Recently, while at a family gathering, my five-year old nephew asked me to slice an apple for him to eat. “Of course,” I said “which apple would you like?” He handed me the one he wanted and followed me into the kitchen to watch me cut it. Apparently it was necessary for him to be involved. Dragging one of the dining room chairs over to the wooden cutting board which rested on the counter, he propped himself up on his little knees to make sure I was going to do it right. “Do it the mommy way,” he said in a sweet yet commanding tone. I interpreted this as, “if you don’t cut it the way my mom cuts it, I’m not going to eat it.” Already sensing his complete lack of faith in me, I proceeded insecurely. Now that he was five the simplicity of my presence was no longer enough to win his love and affection. Hugs were no longer free. I had to do something cool.
Forgetting that I was a competent and worldly young woman, all of my self-worth was suddenly lost to an apple. Holding the knife hesitantly in my hand, I asked him, “so how does your mom cut it?” “um, well, she” but before he could finish my hand began to move and I started cutting. I sliced the apple in half, then sliced each of those in half, then sliced each of those in half making six slices altogether. Finally I carved out the seeds and core from all six pieces. “yeah, that’s it!” he said with such delight and surprise. He looked at me mystified, almost skeptical, that I knew how to cut it the exact way his mom did.
Of course I knew how to cut it the way his mother did, we both learned how from our own mother, his grandmother. Forgetting this when he first asked me, instinctively I soon realized that there could be no other way his mom would have cut an apple. When I was growing up the way my mother cut fruit was everything; there was no other way and it was the best way. From my kid perspective my mother did everything perfectly, like cutting apples and peeling oranges. The grace and skill with which she wielded the knife was mesmerizing and I loved watching her just as my nephew watched me. She had special powers that I came to trust and depend on. These skills were a promise of safety against an unknown world; they were as comforting as being tucked in at night.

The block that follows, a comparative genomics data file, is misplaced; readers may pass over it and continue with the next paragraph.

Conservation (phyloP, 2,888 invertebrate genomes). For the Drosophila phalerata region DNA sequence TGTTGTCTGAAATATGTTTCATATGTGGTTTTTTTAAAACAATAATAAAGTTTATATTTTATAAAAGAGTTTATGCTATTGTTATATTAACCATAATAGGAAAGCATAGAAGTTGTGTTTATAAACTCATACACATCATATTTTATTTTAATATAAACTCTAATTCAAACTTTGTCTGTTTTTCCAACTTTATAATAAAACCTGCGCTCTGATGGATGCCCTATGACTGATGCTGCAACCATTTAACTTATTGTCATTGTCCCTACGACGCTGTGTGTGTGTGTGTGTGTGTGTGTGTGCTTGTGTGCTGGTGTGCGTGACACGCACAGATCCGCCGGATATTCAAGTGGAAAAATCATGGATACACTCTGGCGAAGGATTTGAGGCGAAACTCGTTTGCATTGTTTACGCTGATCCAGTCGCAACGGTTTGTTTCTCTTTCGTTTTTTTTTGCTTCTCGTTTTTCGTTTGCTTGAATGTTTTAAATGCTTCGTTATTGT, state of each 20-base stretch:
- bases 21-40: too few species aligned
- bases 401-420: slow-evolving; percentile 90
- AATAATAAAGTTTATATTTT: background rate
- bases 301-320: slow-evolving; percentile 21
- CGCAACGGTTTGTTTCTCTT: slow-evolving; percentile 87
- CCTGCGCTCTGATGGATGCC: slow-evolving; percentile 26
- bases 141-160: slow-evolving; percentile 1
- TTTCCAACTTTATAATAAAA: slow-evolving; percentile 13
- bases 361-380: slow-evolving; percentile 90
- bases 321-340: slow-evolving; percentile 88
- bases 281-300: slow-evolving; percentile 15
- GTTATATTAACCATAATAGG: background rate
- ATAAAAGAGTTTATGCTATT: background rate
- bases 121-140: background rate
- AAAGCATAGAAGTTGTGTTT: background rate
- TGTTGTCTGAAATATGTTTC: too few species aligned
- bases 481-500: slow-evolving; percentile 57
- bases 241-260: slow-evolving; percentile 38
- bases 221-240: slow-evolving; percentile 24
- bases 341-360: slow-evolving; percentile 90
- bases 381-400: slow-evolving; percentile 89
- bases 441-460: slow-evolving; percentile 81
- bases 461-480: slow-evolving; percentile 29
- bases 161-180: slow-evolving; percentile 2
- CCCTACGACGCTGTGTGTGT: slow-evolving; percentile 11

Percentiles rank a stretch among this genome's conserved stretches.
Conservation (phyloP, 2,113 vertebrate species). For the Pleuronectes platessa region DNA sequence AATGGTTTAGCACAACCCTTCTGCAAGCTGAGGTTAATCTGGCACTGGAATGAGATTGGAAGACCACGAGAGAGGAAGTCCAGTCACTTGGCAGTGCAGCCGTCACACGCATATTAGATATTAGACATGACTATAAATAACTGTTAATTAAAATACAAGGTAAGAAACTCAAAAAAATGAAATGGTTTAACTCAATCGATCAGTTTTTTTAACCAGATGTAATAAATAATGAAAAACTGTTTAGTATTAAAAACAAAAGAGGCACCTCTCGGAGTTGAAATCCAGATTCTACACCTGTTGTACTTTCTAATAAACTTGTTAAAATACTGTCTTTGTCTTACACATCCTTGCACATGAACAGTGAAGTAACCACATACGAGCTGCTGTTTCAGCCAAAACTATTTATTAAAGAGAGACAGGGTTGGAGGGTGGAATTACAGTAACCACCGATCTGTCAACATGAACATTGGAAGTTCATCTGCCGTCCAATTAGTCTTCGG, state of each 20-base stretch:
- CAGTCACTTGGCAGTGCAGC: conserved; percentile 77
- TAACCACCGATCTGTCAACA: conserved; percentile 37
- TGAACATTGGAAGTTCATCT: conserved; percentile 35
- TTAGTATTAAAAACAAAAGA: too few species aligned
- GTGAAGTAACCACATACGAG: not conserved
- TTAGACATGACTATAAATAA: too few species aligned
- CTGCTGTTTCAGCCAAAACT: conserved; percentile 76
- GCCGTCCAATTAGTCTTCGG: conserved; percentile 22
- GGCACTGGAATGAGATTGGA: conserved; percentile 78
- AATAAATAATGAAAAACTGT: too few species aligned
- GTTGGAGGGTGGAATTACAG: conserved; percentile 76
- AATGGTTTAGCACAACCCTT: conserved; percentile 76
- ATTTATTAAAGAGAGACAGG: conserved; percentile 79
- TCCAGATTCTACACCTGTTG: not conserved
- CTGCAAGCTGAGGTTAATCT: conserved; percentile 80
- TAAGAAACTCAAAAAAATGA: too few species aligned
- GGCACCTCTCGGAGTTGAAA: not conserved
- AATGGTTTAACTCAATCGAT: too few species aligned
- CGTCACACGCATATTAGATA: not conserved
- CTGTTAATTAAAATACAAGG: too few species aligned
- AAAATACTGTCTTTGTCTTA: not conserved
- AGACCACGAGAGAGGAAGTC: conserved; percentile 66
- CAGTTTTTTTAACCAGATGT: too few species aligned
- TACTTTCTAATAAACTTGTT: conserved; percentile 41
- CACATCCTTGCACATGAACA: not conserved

As I got older I came to realize that everyone has their own way of cutting fruit. Everyone learned how to do it from someone else and some of their ways were even better. I never liked realizing this though; It always had a way of breaking the spell. The spell of safety created by knowing exactly how to do something. Year after year the world keeps opening wide and showing me that there are infinite ways of doing everything. I’m getting more comfortable with this now and even enjoying it but sometimes I long for the simplicity and surety of my mother’s way. This is what growing up is I guess; peeling back the layers and discovering what works for you and what doesn’t. You keep one way of doing something that you like and discard another that despite being passed down to you with great care and love, no longer works.
I put the apple slices in a bowl for my nephew and he ran off with them smiling and looking pleased. I could see in his face that it was so much more than just the apples he was happy about. I smiled and savored those sure-footed feelings with him.
Great insight Liesel! Loved it!
Thanks Molly! Always appreciate your feedback.